Ahard-working solo veterinarian reaches 67 years of age and wants to sell his practice and retire after 25 years of building
it up. It's a no-brainer — or is it?
He has been bringing in $500,000 in gross revenues for the last three years and has $900,000 in his 401k. There could have
been $2 million there, were it not for three kids to send through college and two weddings to engineer.
With the $900,000 earning a reasonable 5 percent return, he is guaranteed (well, almost guaranteed) an income of $50,000 per
year for retirement. The good ol' USA's Social Security will put almost $30,000 more into the pot for an income of $80,000.
That amount will meet his expenses, but provide little or no money for recreation in his remaining years.
His ace in the hole is his practice.
Now is the time to sell his leased facility for the practice and reap the profits. The problem is that there are few buyers,
and those few don't want to pay much because he lives in a western Pennsylvania town just outside Pittsburgh, which has the
nation's most declining demographics, second only to post-Katrina New Orleans.
The practice also has profits, but not that much.
Oh, yes, the doctor took an annual salary of some $165,000 in those final years, accounting for 33 percent of his gross revenue,
but is that profitable enough for a buyer?
Any prospective buyer would expect to be paid as an associate about 22 percent of production and 3 percent of production for
benefits. After deducting 25 percent from his 33 percent take-home before taxes, he shows a profit of 8 percent, or $40,000.
How much would you pay for a business generating $40,000 income at the onset of the "Great Recession?"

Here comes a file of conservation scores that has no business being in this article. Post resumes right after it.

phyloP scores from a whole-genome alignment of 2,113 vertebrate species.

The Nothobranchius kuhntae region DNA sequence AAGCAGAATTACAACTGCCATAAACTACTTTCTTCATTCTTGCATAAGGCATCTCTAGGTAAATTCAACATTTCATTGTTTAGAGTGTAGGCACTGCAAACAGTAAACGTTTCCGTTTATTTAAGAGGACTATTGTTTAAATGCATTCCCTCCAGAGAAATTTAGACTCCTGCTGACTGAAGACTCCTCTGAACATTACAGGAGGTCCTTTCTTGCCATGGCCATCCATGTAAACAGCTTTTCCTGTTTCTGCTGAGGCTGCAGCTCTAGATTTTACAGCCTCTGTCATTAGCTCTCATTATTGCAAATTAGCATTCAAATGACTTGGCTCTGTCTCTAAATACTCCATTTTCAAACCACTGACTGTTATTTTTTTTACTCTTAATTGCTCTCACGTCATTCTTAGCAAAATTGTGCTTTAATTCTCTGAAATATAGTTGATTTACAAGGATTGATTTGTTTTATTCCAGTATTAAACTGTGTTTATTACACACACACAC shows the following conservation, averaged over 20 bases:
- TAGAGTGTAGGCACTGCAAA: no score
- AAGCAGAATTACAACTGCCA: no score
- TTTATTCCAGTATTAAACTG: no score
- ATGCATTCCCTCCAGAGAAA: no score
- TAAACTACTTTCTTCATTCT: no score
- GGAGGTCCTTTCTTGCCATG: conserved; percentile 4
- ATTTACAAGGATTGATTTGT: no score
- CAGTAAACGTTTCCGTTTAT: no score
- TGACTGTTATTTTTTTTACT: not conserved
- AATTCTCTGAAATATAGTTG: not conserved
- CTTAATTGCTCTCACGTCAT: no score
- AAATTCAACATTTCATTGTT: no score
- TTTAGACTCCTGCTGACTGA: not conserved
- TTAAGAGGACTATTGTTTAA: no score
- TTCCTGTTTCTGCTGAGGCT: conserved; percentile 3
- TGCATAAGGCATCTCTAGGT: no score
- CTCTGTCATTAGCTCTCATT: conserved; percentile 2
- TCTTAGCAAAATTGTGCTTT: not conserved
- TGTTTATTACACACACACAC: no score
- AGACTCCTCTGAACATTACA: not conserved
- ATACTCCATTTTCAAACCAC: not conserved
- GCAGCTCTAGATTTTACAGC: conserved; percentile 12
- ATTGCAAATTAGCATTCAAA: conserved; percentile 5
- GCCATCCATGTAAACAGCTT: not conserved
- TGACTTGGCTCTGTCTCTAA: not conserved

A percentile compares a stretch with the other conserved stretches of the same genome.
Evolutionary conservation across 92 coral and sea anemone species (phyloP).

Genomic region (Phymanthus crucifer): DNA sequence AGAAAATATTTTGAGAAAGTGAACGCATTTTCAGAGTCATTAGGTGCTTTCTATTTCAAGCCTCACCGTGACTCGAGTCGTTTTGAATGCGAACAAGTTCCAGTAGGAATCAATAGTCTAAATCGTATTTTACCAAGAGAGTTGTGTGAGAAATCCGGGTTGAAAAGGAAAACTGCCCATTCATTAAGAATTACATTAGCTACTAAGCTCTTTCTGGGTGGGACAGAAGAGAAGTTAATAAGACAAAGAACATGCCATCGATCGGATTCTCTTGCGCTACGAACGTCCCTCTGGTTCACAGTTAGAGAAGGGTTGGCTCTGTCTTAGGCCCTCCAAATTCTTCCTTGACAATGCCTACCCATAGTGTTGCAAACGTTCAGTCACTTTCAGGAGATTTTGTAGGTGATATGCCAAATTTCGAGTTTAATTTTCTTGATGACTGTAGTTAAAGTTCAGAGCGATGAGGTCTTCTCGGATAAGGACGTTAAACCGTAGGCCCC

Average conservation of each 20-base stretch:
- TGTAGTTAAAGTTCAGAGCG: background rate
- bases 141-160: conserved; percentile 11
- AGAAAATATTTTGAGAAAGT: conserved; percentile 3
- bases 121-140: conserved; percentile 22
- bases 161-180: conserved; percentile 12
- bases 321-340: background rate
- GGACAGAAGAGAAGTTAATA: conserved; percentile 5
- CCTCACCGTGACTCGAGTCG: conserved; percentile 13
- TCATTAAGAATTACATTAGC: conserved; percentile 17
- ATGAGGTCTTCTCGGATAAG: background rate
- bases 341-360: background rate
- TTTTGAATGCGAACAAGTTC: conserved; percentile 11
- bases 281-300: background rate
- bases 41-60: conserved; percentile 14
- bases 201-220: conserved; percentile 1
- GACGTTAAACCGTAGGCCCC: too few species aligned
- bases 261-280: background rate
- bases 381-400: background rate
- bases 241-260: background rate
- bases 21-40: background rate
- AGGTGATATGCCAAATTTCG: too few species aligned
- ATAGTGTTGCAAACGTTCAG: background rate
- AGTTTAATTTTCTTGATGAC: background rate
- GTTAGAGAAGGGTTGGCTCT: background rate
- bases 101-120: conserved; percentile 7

It's a risk, and risky investments need a 20 percent to 25 percent return to be worth the heavy capital investment, when a
buyer could just work in a large practice and get about 25 percent of his/her production with no gambling involved.
Do the math: $40,000 divided by 0.25 return = $160,000, or just 33 percent of one year's gross.
Did I mention that the new buyer, emulating the seller, would have to spend a minimum of 300 hours a year in managing the
new practice without pay?
How could this scenario have been avoided?
The owner could have chosen a more affluent area to open his practice a quarter-century ago, but that would require psychic
powers not common in our profession. The much easier solution would have been to charge more for his services.
In our not-so-hypothetical practice, another $100,000 per year would have assured a higher selling price because 80 percent
of the increment would have fallen to the bottom line.
Add $80,000 to the $40,000 discussion and you have $120,000 divided by 0.25 = $480,000. That's a much more sellable practice.
How would he have achieved that additional $100,000? By practicing better medicine, that's how. Take a look at the following
• Dentistry was $11,982, or 2.03 percent of gross. That's less than a third of the achievable. Surely, more than 1.2 patients
a week needed dentistry.
What was missing was the client's realization that proper dentistry should add about four years to a pet's healthy life. Was
the veterinarian using disclosing solution as part of each pet's exam? I doubt it. Was he sending home a dental report card
http://www.philwinter.com/) showing actual normal and abnormal pictures of teeth to wake up his clients? I'm sure he threw away $20,000 or more a year